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Back to Basics

by Jason Kessler
Courtesy of Cotton of the Carolinas

Courtesy of Cotton of the Carolinas

I like to judge companies by the most basic thing they produce. For hardware companies, it’s a hammer. At Italian restaurants, it’s marinara sauce. When it comes to clothing, it’s the cotton t-shirt.

Just about every man in the world has a stockpile of t-shirts in his wardrobe and I’m no exception. Whether they’re used as undershirts or the focal point of my outfit, I literally don’t think I could survive without my tees. As I delve further and further into my role as The Green Guy, I feel it’s my duty to investigate how I can take the basic staples of my life and make them greener. Enter my best friend in the textile world: the organic cotton t-shirt.

Conventional cotton farming takes a huge toll on the environment, so it’s easy to see why people are going organic. That said, organic cotton is a hot-button issue in sustainable circles. Environmental activists claim that clothing manufacturers aren’t paying enough attention to their organic supply chain and, as a result, are making products tainted with GMO cotton. On the whole, organic cotton production has dropped for the first time in 10 years. According to the 2011 Organic Cotton Market Report, the Textile Exchange (an industry trade group) reports that “organic cotton production was down 37 percent in 2011.” That’s a pretty sharp change, don’t you think?

Since I’m neither an activist nor a manufacturer, let me focus on what I am an expert on: comfort. Are organic cotton t-shirts as comfortable as conventional cotton shirts? I solicited samples from several major manufacturers to find out. LA’s homegrown American Apparel offers some of its shirts in a Sustainable Edition made with 100% organic cotton. When comparing these products with other American Apparel shirts I own, I found no difference whatsoever. Advantage: organic cotton! The same thing happened with outdoor apparel specialists Patagonia, one of the first companies to make the switch to exclusively organic cotton in 1996.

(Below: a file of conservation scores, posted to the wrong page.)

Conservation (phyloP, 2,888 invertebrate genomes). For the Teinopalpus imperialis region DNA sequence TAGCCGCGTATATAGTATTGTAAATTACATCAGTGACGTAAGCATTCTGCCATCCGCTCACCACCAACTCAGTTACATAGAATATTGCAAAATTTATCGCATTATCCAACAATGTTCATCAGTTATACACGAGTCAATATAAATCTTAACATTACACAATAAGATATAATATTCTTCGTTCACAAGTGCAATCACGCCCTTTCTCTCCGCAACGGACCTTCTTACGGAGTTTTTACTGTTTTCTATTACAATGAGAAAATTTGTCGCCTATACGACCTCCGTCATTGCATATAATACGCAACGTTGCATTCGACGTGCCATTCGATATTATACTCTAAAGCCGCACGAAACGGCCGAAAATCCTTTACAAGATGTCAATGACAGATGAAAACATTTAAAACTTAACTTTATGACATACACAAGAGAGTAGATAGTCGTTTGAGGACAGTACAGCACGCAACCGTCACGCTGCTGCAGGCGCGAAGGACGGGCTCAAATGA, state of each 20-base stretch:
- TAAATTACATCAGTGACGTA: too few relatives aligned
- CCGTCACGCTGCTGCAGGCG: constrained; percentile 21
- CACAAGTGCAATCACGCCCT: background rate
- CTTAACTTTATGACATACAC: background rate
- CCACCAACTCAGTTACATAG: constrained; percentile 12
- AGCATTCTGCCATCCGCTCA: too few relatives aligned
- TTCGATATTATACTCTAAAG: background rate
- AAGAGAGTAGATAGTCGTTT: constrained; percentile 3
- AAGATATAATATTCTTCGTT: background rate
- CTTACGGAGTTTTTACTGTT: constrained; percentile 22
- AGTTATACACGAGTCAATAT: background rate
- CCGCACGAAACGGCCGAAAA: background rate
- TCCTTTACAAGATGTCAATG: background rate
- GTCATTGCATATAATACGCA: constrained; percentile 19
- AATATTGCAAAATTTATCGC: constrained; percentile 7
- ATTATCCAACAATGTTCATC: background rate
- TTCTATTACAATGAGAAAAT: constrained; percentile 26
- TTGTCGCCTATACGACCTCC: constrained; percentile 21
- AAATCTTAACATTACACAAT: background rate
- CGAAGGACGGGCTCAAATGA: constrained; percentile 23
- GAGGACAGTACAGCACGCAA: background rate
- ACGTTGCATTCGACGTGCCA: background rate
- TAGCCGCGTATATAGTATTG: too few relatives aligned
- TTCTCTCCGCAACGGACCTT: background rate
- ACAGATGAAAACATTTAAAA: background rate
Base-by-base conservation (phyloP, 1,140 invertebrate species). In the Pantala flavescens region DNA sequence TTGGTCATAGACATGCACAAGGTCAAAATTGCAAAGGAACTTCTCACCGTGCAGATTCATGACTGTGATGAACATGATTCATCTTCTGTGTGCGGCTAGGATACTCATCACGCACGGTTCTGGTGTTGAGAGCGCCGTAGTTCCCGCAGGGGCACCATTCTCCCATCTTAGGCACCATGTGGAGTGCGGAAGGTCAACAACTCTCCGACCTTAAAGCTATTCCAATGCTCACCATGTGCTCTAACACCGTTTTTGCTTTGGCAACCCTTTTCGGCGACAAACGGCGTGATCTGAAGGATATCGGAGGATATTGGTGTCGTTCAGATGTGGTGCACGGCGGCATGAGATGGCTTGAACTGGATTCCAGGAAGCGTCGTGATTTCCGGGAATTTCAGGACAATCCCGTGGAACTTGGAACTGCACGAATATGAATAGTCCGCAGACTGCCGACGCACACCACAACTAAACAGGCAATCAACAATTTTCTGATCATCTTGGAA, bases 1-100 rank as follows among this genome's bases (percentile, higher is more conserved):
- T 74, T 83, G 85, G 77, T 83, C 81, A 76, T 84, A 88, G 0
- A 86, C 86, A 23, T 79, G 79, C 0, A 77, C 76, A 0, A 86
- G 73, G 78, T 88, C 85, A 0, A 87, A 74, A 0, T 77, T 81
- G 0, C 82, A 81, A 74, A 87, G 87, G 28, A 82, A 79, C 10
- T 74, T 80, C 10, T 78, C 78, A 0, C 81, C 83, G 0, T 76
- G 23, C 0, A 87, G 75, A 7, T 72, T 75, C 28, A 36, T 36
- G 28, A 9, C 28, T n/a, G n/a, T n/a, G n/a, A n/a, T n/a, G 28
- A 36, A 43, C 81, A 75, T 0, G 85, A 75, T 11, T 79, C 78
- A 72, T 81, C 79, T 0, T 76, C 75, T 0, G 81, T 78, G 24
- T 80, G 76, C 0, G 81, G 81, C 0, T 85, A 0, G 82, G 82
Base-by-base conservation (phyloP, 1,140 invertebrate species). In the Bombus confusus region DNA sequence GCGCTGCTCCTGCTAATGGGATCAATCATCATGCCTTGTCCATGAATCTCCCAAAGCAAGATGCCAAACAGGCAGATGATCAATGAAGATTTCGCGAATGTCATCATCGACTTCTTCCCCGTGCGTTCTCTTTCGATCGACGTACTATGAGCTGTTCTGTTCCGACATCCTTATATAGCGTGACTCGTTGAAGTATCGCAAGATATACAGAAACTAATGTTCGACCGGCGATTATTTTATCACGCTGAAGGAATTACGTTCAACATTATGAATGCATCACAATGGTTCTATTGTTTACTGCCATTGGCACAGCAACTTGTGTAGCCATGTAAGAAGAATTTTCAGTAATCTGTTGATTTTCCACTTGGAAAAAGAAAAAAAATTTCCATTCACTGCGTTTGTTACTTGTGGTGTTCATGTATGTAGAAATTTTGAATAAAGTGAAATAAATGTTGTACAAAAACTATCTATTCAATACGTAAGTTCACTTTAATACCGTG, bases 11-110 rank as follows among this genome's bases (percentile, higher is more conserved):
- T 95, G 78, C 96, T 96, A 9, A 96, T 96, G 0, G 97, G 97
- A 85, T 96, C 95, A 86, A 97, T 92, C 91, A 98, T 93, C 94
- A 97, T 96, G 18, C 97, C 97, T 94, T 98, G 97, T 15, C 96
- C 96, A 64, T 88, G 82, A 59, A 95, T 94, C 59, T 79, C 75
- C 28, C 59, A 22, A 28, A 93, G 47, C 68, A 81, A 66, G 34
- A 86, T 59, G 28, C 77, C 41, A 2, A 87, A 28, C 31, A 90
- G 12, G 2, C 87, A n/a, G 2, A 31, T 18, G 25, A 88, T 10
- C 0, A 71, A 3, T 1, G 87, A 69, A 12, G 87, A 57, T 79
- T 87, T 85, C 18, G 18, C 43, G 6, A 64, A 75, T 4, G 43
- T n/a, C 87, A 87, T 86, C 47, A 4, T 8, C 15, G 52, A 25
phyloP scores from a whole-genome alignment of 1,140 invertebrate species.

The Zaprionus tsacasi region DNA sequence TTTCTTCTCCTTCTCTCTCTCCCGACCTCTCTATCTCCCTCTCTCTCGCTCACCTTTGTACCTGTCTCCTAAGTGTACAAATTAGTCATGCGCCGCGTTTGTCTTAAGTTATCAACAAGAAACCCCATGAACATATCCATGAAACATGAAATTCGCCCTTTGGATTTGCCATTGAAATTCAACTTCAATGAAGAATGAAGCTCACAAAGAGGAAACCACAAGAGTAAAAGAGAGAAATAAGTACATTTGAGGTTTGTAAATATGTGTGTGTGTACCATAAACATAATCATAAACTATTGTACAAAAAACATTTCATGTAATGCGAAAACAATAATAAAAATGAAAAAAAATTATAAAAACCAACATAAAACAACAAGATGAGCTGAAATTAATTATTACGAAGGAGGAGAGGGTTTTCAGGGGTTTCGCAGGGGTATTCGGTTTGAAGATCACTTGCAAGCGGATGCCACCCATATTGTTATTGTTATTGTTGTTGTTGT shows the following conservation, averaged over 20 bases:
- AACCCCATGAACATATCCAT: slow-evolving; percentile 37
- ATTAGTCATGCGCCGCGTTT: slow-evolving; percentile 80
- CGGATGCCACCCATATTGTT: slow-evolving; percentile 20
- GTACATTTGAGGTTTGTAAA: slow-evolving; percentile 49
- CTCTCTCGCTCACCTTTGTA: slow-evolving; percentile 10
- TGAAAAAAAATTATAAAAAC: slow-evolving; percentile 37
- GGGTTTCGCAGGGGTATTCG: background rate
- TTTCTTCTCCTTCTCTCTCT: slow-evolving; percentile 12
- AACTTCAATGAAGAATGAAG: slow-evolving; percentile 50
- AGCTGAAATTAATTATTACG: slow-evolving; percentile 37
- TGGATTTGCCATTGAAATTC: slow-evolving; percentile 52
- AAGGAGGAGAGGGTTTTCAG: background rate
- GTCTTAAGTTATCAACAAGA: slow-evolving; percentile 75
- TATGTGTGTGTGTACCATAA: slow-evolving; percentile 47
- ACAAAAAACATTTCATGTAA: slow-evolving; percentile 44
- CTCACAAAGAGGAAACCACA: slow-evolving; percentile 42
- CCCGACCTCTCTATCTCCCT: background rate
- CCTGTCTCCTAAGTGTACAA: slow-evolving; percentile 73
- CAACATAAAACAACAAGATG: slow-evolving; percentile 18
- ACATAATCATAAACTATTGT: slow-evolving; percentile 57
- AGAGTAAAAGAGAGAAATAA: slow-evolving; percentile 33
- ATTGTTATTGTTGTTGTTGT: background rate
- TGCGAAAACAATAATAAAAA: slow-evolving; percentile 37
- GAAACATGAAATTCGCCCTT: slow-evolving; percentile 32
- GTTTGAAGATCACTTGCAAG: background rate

Smaller companies are getting in on the organic cotton movement as well. Cotton of the Carolinas is the first productionscale organic cotton producer in North Carolina and they’re making awesome USDA-certified cotton t-shirts in collaboration with TS Designs that are good for the environment and the community. While I liked my Carolina shirt quite a bit, my favorite of the bunch may be California’s bgreen apparel. This basic organic cotton t-shirt is softer than most regular cotton t-shirts I’ve tried. It fits me better, too.

The bottom line is that organic cotton t-shirts are readily available if you’re looking for them. Sure they’re going to cost a little more than the mainstream stuff, but isn’t it worth it to know that your shirt didn’t take a massive amount of water and pesticides to produce? I think so. The common t-shirt may be a simple piece of clothing, but that doesn’t mean we have to be simple-minded when it comes to wearing one.

JASON KESSLER is a lifestyle writer/columnist for Bon Appetit, Food Republic and a slew of other publications. Follow him on Twitter @TheHungryClown.

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